Tonnage tax is open to ship operators involved in the transport of goods or people at sea (for example, container lines and cruise/ferry companies) or in services provided at sea (such as safety standby vessels). To qualify, companies must “operate” ships from the UK – vessel financiers cannot enter the regime and vessels leased out on bareboat charter terms are generally outside of tonnage tax. The company must “strategically and commercially manage” its fleet from the UK – this is a deliberately vague phrase. UK tonnage tax rules have to apply similarly to the world’s largest container and cruise ship operators and to a company operating a single platform supply vessel. In short, it means real and effective management must take place in the UK, generating real economic activity. Tax payers are encouraged to make use of a “pre-clearance” process with HMRC, the UK’s tax authority, so that prior agreement can be reached as to the level of UK activity required in each particular case to access the benefits of tonnage tax.

What is the attitude of the UK’s Tax Authority?

Much of the success of the UK tonnage tax regime can be put down to the attitude and approach of a small number of people within HMRC. The tonnage tax unit of HMRC contains people who understand the rules, have an active interest in the industry and make themselves available to answer questions or discuss issues. The tonnage tax rules are often deliberately vague, but tonnage tax has been able to operate so successfully in the UK because HMRC have consistently applied sensible interpretations of the rules. HMRC’s commercial approach encourages openness from taxpayers and their advisers and so tonnage tax has not suffered from a seemingly endless battle of avoidance attempts countered by anti-avoidance rules. Good taxpayer and HMRC behaviour has created a stable tax environment where issues can generally be resolved pragmatically and in ways mutually acceptable to HMRC and tonnage tax companies.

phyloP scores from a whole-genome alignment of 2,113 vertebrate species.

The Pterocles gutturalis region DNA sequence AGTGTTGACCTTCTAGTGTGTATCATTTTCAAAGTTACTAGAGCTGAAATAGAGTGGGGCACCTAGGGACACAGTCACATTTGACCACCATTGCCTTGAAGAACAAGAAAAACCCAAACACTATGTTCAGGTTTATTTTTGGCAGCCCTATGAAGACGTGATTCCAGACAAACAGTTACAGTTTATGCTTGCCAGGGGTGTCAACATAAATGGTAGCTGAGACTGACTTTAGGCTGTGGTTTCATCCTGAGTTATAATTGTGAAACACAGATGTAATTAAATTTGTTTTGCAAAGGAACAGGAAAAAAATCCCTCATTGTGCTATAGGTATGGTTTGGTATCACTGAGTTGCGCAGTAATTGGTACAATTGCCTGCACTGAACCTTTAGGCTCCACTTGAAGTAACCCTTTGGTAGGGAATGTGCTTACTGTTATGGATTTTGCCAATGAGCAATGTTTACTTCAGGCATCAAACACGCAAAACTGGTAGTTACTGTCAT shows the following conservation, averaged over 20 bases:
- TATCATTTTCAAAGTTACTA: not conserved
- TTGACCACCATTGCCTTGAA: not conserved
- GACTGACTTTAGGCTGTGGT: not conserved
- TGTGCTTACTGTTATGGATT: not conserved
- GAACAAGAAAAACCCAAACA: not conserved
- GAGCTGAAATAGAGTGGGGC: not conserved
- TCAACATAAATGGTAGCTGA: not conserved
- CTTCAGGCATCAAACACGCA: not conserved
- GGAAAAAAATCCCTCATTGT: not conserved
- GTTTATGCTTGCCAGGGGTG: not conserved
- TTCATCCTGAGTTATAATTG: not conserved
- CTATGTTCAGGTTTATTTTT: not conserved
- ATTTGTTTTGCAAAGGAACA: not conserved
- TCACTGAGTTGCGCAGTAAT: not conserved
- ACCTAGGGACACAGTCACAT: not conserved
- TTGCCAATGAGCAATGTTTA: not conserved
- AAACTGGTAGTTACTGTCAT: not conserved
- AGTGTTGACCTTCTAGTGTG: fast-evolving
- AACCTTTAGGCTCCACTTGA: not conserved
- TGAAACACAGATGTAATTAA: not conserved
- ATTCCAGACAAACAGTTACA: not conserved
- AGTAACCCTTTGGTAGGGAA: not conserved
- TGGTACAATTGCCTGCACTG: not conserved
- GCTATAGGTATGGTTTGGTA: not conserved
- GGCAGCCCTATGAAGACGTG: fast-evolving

"The Government had made many assurances that tonnage tax will survive Brexit and that seems the only sensible position to take."

Is UK tonnage tax the same as tonnage tax everywhere else?

There is, in practice, little to distinguish the numerous tonnage tax regimes across Europe (although occasionally points of detail can make significant differences, for example in relation to the nature of the income which falls in or outside the tonnage tax ring fence). The basic qualification rules and how the systems operate (replacing actual profits or losses with deemed profits) are fundamentally the same across Europe. The UK is the only system which obliges tonnage tax companies to train (or facilitate the training of) cadets – this adds a cost to operating in UK tonnage tax. This has also served as a barrier to many of the largest shipping fleets entering UK tonnage tax, partly because of the cost but also the practical limits of just how many people want to train as seafarers. UK tonnage tax companies do not have to fly UK flags and do not have to employ UK officers or crew. So long as there is sufficient commercial management activity in the UK, technical management does not need to take place in the UK. A move into UK tonnage tax usually involves moving management level employees into the UK. This has really been where UK tonnage tax has been able to win out over other regimes as international employees are more willing to move to the UK than to many other European countries. It is to be hoped that Brexit will not damage the attractiveness of the UK as a place to live, or the ease with which people can relocate here.

What about Brexit?

As ever with Brexit, uncertainty rules. The Government has made many assurances that tonnage tax will survive Brexit and that seems the only sensible position to take. The industry has enforced the need for stability – tonnage tax has been successful in attracting inward investment but many tonnage tax groups have plenty of attractive options open to them should the UK start to look less attractive than it has to date. It is possible that Brexit may allow certain marginal improvements to elements of the tonnage tax regime, but it is already an attractive, well-functioning system and leaving it alone (and committing to leaving it alone) may well be the best course of action for the authorities.

Conclusion

The aims of those who introduced tonnage tax have been achieved and the positive economic impact of tonnage tax continues to justify its existence. The main threat to its future success is uncertainty and instability. The industry is working hard to push forward that message to those in Government.